“When we are no longer able to change a situation – we are challenged to change ourselves.” – Viktor Frankl
Hello Readers, I repeated an article that was first published in February 2014 and which I found still relevant in today’s banking environment. Today I bring you the concluding article, which attempts to list some writings on the wall or danger-signals on the part of the defaulting borrowing customer, which bankers should take a look at because they are not found in the books.
The Customer signals
- Does your customer always drop hints of acquaintance with people in high places, and always seem to be walking in the corridors of power?
- Does your customer speak directly with your top management personnel and have no respect for you? Does he just barge into your office, giving directions supposed to be issued by your boss?
- Is your customer over-trading? Do you find sudden increases in the stocks without additional financing from your bank?
- Does he avoid questions about any sudden expansion in the business? Assuming you have bought one truck for him to operate a business, within a short time you find he has acquired about four more trucks which you did not finance! There is nothing in the account to reflect the business’s expansion. Multi-banking is good, but without any transparency you are heading for trouble. Your bank can even syndicate with other banks to make the project more viable.
- Do you find stagnation in the customer’s account turnover with your bank (hardcore) while new stocks continue piling up in the shop or factory? Assuming the financing was for rice, does your visit now reveal thousands of bags of sugar for sale? Your funds have obviously been diverted. Your customer is “robbing Peter to pay Paul”. He will boldly tell you that he is diversifying his business. What experience has he in the new ‘uncharted waters’? Does he know the little tricks in the new business?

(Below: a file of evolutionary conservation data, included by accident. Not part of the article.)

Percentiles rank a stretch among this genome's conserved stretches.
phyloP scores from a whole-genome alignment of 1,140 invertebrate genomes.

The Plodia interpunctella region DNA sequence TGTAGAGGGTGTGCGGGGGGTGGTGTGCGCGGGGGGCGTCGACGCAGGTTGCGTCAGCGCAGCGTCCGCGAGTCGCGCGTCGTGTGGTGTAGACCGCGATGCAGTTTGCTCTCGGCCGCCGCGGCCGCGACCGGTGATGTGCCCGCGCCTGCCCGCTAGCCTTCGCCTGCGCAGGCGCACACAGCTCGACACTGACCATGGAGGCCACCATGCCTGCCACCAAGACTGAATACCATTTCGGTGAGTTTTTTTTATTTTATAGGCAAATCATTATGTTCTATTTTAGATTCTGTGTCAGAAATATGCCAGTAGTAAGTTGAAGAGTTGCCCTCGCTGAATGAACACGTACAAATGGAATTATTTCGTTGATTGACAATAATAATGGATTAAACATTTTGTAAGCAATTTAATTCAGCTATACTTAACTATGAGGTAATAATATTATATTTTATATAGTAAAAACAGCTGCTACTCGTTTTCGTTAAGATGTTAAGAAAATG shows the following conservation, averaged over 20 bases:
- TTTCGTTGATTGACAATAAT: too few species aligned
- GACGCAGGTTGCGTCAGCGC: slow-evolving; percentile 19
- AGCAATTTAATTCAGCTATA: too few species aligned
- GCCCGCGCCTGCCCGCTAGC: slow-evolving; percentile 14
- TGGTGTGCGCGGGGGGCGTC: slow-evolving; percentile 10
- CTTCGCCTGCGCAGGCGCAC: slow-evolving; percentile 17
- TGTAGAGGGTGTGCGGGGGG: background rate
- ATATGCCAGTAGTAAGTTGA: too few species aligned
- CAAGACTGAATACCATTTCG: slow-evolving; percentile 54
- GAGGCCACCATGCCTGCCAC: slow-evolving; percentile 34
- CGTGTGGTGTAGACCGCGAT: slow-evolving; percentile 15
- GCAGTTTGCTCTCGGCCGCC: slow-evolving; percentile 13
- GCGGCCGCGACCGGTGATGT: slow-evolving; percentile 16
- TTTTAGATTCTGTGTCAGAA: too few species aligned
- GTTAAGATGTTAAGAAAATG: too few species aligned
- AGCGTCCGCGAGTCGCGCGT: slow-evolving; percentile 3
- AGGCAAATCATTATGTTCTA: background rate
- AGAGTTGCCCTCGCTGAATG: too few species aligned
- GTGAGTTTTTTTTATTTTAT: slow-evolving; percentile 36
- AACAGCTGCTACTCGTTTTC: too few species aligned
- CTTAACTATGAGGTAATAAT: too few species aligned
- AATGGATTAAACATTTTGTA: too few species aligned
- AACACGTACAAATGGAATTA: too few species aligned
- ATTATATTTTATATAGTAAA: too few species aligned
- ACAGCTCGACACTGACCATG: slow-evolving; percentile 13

- Is your customer being chased by several bankers for his/her business?
- When you attend the customer’s social activities, like funerals, do you see other bankers competing for attention and giving huge donations? This means that your customer has become a ‘hot-cake’ on the bankers’ block.
- Does your customer, whom you have nurtured from a small ‘table-top’ business into a sole proprietary stage and now to a big corporate stage, now feel embarrassed to be associated with you?
- Has the customer stopped taking professional advice from you?
- Has your customer stopped picking-up or returning your telephone calls? Go for unannounced visits, and you will see your competitors there.
- Have you noticed that your customer has removed all your bank citations, medals, awards and souvenirs which he/she proudly displayed in the office previously? There are big competitors now, and your customer does not want them to notice that your bank is also in the picture.
- Have you noticed that the customer is building a new house, has ‘acquired a new wife’, has purchased new cars while the business is going down?
- Do you find many relatives of your customer working in sensitive places in the company, while non-relatives feel disowned despite their long stay in the customer’s business?
- Is he/she issuing huge cheques to churches as he/she chairs various churches’ fundraising programmes, although he/she does not have enough funds in the account to support the venture?
- Do you see your customer suddenly become influential in the community, and even venturing into politics or co-financing politicians?
- Does your customer issue cheques covering statutory payments without making funds available? He knows you will not feel comfortable dishonouring cheques issued to VAT, SSNIT, ECG, GWC and even salaries. How smart!
- Does your customer present a cheque of an unknown subsidiary company at the end of the month, knowing full well that it will be dishonoured by the paying bank…it is only camouflage! Make an attempt to pay against uncleared funds and you will be in a bad situation. He/she is putting cotton-wool in your ears. That is the beginning of ‘cross-firing’.
- Has your customer been lodging cheques, mostly made up of round figures from his other ‘sister account’, into his account held with you?